The timeliness of such themes can’t be overstated. When DuVernay set out to make “Selma,” she knew the stories of Trayvon Martin and Oscar Grant, but she had no idea that 2014 would add the names Michael Brown and Eric Garner to America’s long, complicated history of racial conflict.
The retaliatory murders of Brooklyn police officers Wenjian Liu and Rafael Ramos were just as disturbing. And so, the message of “Selma” — racial equality achieved by peaceful protest — speaks not only to protestors shouting “Hands up, don’t shoot,” but also to those who feel outraged by the fiery riots and looting in Ferguson, Missouri. The film stakes its claim not to militant rebels, but to the high road traveled by Jesus, Gandhi and King, praising history’s peaceful martyrs and asking why mankind continues to strike down our most loving agents of change with assassins’ bullets.
And so, we can only bow our heads and echo the words from U2’s “Sunday Bloody Sunday”:
“How long? How long must we sing this song?”
Sizzling with the zeitgeist of our times, “Selma” is a powerful contender this award season. Nominated for four Golden Globes, including Best Picture: Drama, the movie can still make a run at the top prize at the Oscars. Three things stand in its way:
“Selma” follows in the footsteps of “12 Years a Slave” (2013) winning Best Picture. Seeing as a heavy drama on race relations dominated the awards last year, voters might shift their attention to a different theme this year. When “In the Heat of the Night” won Best Picture in 1967, Oscar next swung to a musical in “Oliver!” (1968). When “Driving Miss Daisy” won in 1989, Oscar next swung to a western in “Dances with Wolves” (1990). And when “Crash” won in 2005, Oscar next swung to a gangster flick in “The Departed” (2006).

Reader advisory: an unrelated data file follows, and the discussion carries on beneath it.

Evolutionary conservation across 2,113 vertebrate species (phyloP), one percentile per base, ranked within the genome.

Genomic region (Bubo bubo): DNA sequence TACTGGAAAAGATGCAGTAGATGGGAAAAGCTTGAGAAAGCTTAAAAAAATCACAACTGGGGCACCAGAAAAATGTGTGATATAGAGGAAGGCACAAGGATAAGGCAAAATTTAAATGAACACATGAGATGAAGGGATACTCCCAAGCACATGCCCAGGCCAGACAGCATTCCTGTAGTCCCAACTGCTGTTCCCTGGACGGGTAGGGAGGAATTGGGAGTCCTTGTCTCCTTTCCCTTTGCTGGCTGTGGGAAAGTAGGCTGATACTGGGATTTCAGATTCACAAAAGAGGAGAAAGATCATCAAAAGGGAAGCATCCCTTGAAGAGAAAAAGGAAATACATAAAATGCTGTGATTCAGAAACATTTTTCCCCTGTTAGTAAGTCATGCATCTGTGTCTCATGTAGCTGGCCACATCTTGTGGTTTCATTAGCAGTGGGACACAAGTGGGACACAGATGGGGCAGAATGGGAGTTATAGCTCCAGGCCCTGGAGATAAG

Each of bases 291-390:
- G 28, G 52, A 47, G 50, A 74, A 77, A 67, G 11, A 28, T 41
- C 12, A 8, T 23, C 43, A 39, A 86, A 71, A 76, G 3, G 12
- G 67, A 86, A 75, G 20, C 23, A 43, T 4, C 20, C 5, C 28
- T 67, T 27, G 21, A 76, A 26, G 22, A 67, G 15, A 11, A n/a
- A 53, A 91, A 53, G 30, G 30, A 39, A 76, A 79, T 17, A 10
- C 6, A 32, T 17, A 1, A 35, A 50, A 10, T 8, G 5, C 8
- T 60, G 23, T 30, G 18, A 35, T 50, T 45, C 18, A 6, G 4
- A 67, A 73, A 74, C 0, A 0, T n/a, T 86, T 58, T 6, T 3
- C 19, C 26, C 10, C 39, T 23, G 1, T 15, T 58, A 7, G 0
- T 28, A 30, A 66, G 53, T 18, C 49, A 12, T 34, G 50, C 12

“Selma” faces tough competition. There’s simply a great crop of films this year. Any other year, “Selma” would be the cream of the crop. It just so happens that this year it’s competing against “Boyhood” and “Birdman,” two of the most amazing movies to hit the movie screen this century. A bronze medal for “Selma” against this type of competition is not too shabby at all.
“Selma” is working with a head-scratching award-season strategy. First, the film had a later release date than most, arriving in January like “Zero Dark Thirty,” which fell to “Argo.” It has also suffered issues in the sending of DVD screeners to award voters. While Paramount sent screeners to Academy voters in December, it chose not to do so for the guilds, causing the film to be shut out by the Screen Actors Guild and Producers Guild of America. You can’t vote on what you can’t see.
Regardless of the politics of the award season, “Selma” is a must-see movie for anyone who loves history, human emotion and first-rate storytelling. It combines the best elements of the year’s best movies — the struggle for human rights in “The Imitation Game,” the soul-searching infidelity of “Wild,” the enduring marital bonds of “The Theory of Everything,” the power of media portrayals in “Gone Girl” and “Nightcrawler,” the haunting wiretaps of the Edward Snowden documentary “Citizenfour,” even the deadly 1963 church bombing in Birmingham, which a 21-year-old Roger Ebert covered for his school newspaper, as detailed in Steve James’ documentary “Life Itself” (2014).
“Selma” is the culmination of our cultural conscience as it stands in 2015. It teaches us that looking backward is often the best way forward. It knows that the fierce urgency of now is nothing without the learned lessons of the past. And it warns that history is doomed to repeat itself unless brave souls step forward with the courage of conviction and the humility of peaceful protest.